Why do we trade?
What people own and what they need at any given moment in time are generally not the same. Bartering your way into the desired outcome is hard and more often than not impossible because it most probably involves a chain of matching interests which may not exist when you need it. To solve this issue, humanity uses two concepts: money (more on this in another article) and markets.
Money allows two people to trade with only one of them having what the other needs, the money filling the gap by being a “medium of value”.
Markets facilitate the discovery of other parties who may want to trade with you.
The main markets
As long as there is at least one buyer and one seller a market exists. Essentially there is a market for everything and anything, from goods to services.
It is commonly accepted that there are four major financial markets divided by the asset classes they support: commodities, foreign exchange, equity and debt.
Commodities are tangible goods such as agricultural products, metals or oil, and probably is the oldest market. Ancient civilisations where farmers could sell grain or cattle used them millennia ago.
This market also introduced insurance contracts to guarantee future income for farmers for example. The insurance contracts are called options and futures and are essentially equivalent to pre-selling and/or -buying the goods (more on options, futures and derivatives in later articles). Today airline companies protect themselves against oil price surges and chip manufacturers against raw metals price volatility using options and futures.
Foreign Exchange (or ForEx) is the largest market by volume, with daily trades in excess of $5trillion. This means that the dollar value of all currencies traded each day is the equivalent of the GDP of Japan.
This market appeared for a simple reason: business is global. If you run a British company with clients in the US and production in mainland Europe, your revenues are in USD while your expenses are in EUR and your shareholders interests are in GBP. You need stable, predictable exchange rates for business planning and at the same time you want as much USD to GBP and as little GBP to EUR as possible to maximize profit. Again buying insurances (options or futures on currencies) is your friend here.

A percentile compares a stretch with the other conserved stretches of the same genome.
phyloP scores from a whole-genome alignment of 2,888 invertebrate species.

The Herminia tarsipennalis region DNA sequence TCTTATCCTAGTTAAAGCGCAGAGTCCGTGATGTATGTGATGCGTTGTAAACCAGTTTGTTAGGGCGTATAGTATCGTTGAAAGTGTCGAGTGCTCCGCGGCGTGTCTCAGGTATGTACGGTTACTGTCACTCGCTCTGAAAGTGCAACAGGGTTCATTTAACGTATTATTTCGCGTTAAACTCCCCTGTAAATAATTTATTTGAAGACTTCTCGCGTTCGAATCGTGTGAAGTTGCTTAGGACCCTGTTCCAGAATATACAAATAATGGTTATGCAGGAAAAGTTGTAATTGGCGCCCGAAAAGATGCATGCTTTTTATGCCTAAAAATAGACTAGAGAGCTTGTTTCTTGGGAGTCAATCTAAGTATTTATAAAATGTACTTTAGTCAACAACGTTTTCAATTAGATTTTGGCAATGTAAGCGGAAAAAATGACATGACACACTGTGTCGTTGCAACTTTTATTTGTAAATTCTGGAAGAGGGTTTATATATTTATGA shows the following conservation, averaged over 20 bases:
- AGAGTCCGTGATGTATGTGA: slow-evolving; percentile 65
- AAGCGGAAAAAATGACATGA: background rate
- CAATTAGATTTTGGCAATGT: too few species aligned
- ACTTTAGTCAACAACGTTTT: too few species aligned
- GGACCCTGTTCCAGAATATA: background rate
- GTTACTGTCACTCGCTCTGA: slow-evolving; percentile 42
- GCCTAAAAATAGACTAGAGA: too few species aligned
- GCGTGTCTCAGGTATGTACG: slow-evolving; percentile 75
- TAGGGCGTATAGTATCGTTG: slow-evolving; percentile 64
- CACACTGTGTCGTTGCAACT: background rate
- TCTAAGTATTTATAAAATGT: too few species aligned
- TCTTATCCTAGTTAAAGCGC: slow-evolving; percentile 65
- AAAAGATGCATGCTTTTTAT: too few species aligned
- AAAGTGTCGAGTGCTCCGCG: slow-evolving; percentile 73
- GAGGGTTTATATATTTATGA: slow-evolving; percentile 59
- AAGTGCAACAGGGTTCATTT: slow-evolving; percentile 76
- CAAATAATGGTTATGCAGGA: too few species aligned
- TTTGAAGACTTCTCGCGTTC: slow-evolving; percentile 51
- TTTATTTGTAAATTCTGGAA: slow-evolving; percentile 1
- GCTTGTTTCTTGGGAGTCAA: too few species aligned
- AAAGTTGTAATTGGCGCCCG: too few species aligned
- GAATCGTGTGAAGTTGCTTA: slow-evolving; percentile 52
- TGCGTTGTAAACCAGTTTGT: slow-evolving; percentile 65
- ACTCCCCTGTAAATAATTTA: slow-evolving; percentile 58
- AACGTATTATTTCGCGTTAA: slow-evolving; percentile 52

There is a special case for gold and related precious metals. They are considered both as a commodity and a currency by professional market participants. There are both historical and practical reasons for this (see future article on money).
Equities is the first market that comes to the public’s mind when someone says “finance”. This is where companies fund their operations by issuing stock (little pieces of ownership or shares of ownership).
This market is popular because most people have savings (pension or otherwise) invested there. It is also the market most closely related to the performance of the real economy.
Debt is what allows people to spend money they don’t have in order to reach a larger goal. Governments borrow large amounts of money to work on infrastructure projects, companies finance their operations while keeping control of their assets and individuals finance the purchase of a house or a car, all on the primary markets.
The debt secondary market is where lenders offload their holding and where people can buy and sell bonds, most of the time government and corporate bonds.
In some cases lenders repackage the debt into complex products whose prices should reflect associated risks. However risk modeling can be very difficult especially when involving private individual debt (such as mortgage or credit cards) and incorrect or wrong models can have catastrophic outcomes as the 2008 subprime mortgage crash showed.